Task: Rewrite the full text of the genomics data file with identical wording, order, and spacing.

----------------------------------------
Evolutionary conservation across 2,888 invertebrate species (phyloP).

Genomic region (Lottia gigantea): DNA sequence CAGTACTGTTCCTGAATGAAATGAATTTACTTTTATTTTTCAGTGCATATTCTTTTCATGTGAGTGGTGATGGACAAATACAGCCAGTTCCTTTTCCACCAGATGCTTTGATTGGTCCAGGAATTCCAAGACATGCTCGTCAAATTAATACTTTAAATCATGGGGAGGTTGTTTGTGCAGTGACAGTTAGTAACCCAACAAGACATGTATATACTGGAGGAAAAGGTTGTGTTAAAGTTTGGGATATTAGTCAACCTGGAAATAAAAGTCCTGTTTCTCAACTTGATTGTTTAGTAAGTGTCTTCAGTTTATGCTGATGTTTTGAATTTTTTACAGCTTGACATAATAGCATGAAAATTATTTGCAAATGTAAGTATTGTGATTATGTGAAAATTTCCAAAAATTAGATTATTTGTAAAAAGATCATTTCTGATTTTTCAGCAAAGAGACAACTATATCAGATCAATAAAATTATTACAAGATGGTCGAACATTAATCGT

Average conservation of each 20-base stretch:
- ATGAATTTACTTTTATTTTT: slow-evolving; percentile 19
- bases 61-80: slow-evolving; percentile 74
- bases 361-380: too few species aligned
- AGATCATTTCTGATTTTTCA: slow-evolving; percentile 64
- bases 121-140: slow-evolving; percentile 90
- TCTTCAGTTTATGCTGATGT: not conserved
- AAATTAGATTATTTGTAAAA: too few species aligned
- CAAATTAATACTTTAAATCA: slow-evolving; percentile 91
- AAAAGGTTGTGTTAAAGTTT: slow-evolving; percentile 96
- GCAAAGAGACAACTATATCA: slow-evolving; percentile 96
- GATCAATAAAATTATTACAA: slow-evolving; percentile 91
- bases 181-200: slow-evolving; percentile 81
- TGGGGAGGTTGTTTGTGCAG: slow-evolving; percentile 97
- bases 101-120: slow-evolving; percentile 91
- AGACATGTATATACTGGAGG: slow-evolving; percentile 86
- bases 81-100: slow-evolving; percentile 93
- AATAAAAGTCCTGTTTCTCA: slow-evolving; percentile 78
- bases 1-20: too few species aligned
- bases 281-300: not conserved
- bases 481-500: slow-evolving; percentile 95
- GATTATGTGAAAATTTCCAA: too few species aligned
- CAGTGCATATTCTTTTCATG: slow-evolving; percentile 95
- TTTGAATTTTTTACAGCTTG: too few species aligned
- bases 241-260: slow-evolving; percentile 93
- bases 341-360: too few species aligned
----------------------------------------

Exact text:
Evolutionary conservation across 2,888 invertebrate species (phyloP).

Genomic region (Lottia gigantea): DNA sequence CAGTACTGTTCCTGAATGAAATGAATTTACTTTTATTTTTCAGTGCATATTCTTTTCATGTGAGTGGTGATGGACAAATACAGCCAGTTCCTTTTCCACCAGATGCTTTGATTGGTCCAGGAATTCCAAGACATGCTCGTCAAATTAATACTTTAAATCATGGGGAGGTTGTTTGTGCAGTGACAGTTAGTAACCCAACAAGACATGTATATACTGGAGGAAAAGGTTGTGTTAAAGTTTGGGATATTAGTCAACCTGGAAATAAAAGTCCTGTTTCTCAACTTGATTGTTTAGTAAGTGTCTTCAGTTTATGCTGATGTTTTGAATTTTTTACAGCTTGACATAATAGCATGAAAATTATTTGCAAATGTAAGTATTGTGATTATGTGAAAATTTCCAAAAATTAGATTATTTGTAAAAAGATCATTTCTGATTTTTCAGCAAAGAGACAACTATATCAGATCAATAAAATTATTACAAGATGGTCGAACATTAATCGT

Average conservation of each 20-base stretch:
- ATGAATTTACTTTTATTTTT: slow-evolving; percentile 19
- bases 61-80: slow-evolving; percentile 74
- bases 361-380: too few species aligned
- AGATCATTTCTGATTTTTCA: slow-evolving; percentile 64
- bases 121-140: slow-evolving; percentile 90
- TCTTCAGTTTATGCTGATGT: not conserved
- AAATTAGATTATTTGTAAAA: too few species aligned
- CAAATTAATACTTTAAATCA: slow-evolving; percentile 91
- AAAAGGTTGTGTTAAAGTTT: slow-evolving; percentile 96
- GCAAAGAGACAACTATATCA: slow-evolving; percentile 96
- GATCAATAAAATTATTACAA: slow-evolving; percentile 91
- bases 181-200: slow-evolving; percentile 81
- TGGGGAGGTTGTTTGTGCAG: slow-evolving; percentile 97
- bases 101-120: slow-evolving; percentile 91
- AGACATGTATATACTGGAGG: slow-evolving; percentile 86
- bases 81-100: slow-evolving; percentile 93
- AATAAAAGTCCTGTTTCTCA: slow-evolving; percentile 78
- bases 1-20: too few species aligned
- bases 281-300: not conserved
- bases 481-500: slow-evolving; percentile 95
- GATTATGTGAAAATTTCCAA: too few species aligned
- CAGTGCATATTCTTTTCATG: slow-evolving; percentile 95
- TTTGAATTTTTTACAGCTTG: too few species aligned
- bases 241-260: slow-evolving; percentile 93
- bases 341-360: too few species aligned